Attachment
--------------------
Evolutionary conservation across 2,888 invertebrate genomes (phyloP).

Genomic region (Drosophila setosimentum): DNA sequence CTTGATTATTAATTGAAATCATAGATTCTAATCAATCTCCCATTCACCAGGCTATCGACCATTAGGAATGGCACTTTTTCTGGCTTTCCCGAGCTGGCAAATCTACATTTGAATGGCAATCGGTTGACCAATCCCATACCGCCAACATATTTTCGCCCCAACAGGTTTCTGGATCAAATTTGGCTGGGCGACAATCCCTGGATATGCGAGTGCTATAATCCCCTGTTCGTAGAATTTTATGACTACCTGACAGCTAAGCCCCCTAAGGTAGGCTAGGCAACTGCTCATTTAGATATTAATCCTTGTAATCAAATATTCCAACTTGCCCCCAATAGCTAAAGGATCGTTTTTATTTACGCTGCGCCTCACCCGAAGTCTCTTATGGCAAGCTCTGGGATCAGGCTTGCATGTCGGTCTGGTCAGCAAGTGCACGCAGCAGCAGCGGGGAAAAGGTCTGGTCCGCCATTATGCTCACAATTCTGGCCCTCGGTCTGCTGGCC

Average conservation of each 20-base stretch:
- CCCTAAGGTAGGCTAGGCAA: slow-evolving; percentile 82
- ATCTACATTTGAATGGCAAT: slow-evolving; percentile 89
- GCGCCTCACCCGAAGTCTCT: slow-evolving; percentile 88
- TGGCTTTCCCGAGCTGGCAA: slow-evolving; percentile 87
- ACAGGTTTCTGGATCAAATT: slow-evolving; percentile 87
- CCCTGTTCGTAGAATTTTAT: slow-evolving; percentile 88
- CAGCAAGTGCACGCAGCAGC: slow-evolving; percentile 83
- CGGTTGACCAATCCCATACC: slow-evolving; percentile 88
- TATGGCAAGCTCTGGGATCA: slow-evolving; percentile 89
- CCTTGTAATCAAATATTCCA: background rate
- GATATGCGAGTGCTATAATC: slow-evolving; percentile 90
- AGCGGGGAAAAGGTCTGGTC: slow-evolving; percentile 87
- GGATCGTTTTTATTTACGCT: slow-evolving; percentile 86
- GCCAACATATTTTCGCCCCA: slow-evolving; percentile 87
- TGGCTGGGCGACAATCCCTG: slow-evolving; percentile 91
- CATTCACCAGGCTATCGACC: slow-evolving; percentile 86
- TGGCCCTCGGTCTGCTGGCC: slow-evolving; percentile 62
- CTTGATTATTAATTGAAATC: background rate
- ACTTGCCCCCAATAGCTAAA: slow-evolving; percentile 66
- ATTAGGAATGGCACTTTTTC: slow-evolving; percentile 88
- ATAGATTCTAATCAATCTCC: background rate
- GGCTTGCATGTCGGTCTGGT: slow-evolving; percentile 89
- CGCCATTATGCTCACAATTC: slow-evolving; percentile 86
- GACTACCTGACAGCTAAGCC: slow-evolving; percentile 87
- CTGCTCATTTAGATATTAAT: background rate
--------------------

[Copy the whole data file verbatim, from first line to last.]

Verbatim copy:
Evolutionary conservation across 2,888 invertebrate genomes (phyloP).

Genomic region (Drosophila setosimentum): DNA sequence CTTGATTATTAATTGAAATCATAGATTCTAATCAATCTCCCATTCACCAGGCTATCGACCATTAGGAATGGCACTTTTTCTGGCTTTCCCGAGCTGGCAAATCTACATTTGAATGGCAATCGGTTGACCAATCCCATACCGCCAACATATTTTCGCCCCAACAGGTTTCTGGATCAAATTTGGCTGGGCGACAATCCCTGGATATGCGAGTGCTATAATCCCCTGTTCGTAGAATTTTATGACTACCTGACAGCTAAGCCCCCTAAGGTAGGCTAGGCAACTGCTCATTTAGATATTAATCCTTGTAATCAAATATTCCAACTTGCCCCCAATAGCTAAAGGATCGTTTTTATTTACGCTGCGCCTCACCCGAAGTCTCTTATGGCAAGCTCTGGGATCAGGCTTGCATGTCGGTCTGGTCAGCAAGTGCACGCAGCAGCAGCGGGGAAAAGGTCTGGTCCGCCATTATGCTCACAATTCTGGCCCTCGGTCTGCTGGCC

Average conservation of each 20-base stretch:
- CCCTAAGGTAGGCTAGGCAA: slow-evolving; percentile 82
- ATCTACATTTGAATGGCAAT: slow-evolving; percentile 89
- GCGCCTCACCCGAAGTCTCT: slow-evolving; percentile 88
- TGGCTTTCCCGAGCTGGCAA: slow-evolving; percentile 87
- ACAGGTTTCTGGATCAAATT: slow-evolving; percentile 87
- CCCTGTTCGTAGAATTTTAT: slow-evolving; percentile 88
- CAGCAAGTGCACGCAGCAGC: slow-evolving; percentile 83
- CGGTTGACCAATCCCATACC: slow-evolving; percentile 88
- TATGGCAAGCTCTGGGATCA: slow-evolving; percentile 89
- CCTTGTAATCAAATATTCCA: background rate
- GATATGCGAGTGCTATAATC: slow-evolving; percentile 90
- AGCGGGGAAAAGGTCTGGTC: slow-evolving; percentile 87
- GGATCGTTTTTATTTACGCT: slow-evolving; percentile 86
- GCCAACATATTTTCGCCCCA: slow-evolving; percentile 87
- TGGCTGGGCGACAATCCCTG: slow-evolving; percentile 91
- CATTCACCAGGCTATCGACC: slow-evolving; percentile 86
- TGGCCCTCGGTCTGCTGGCC: slow-evolving; percentile 62
- CTTGATTATTAATTGAAATC: background rate
- ACTTGCCCCCAATAGCTAAA: slow-evolving; percentile 66
- ATTAGGAATGGCACTTTTTC: slow-evolving; percentile 88
- ATAGATTCTAATCAATCTCC: background rate
- GGCTTGCATGTCGGTCTGGT: slow-evolving; percentile 89
- CGCCATTATGCTCACAATTC: slow-evolving; percentile 86
- GACTACCTGACAGCTAAGCC: slow-evolving; percentile 87
- CTGCTCATTTAGATATTAAT: background rate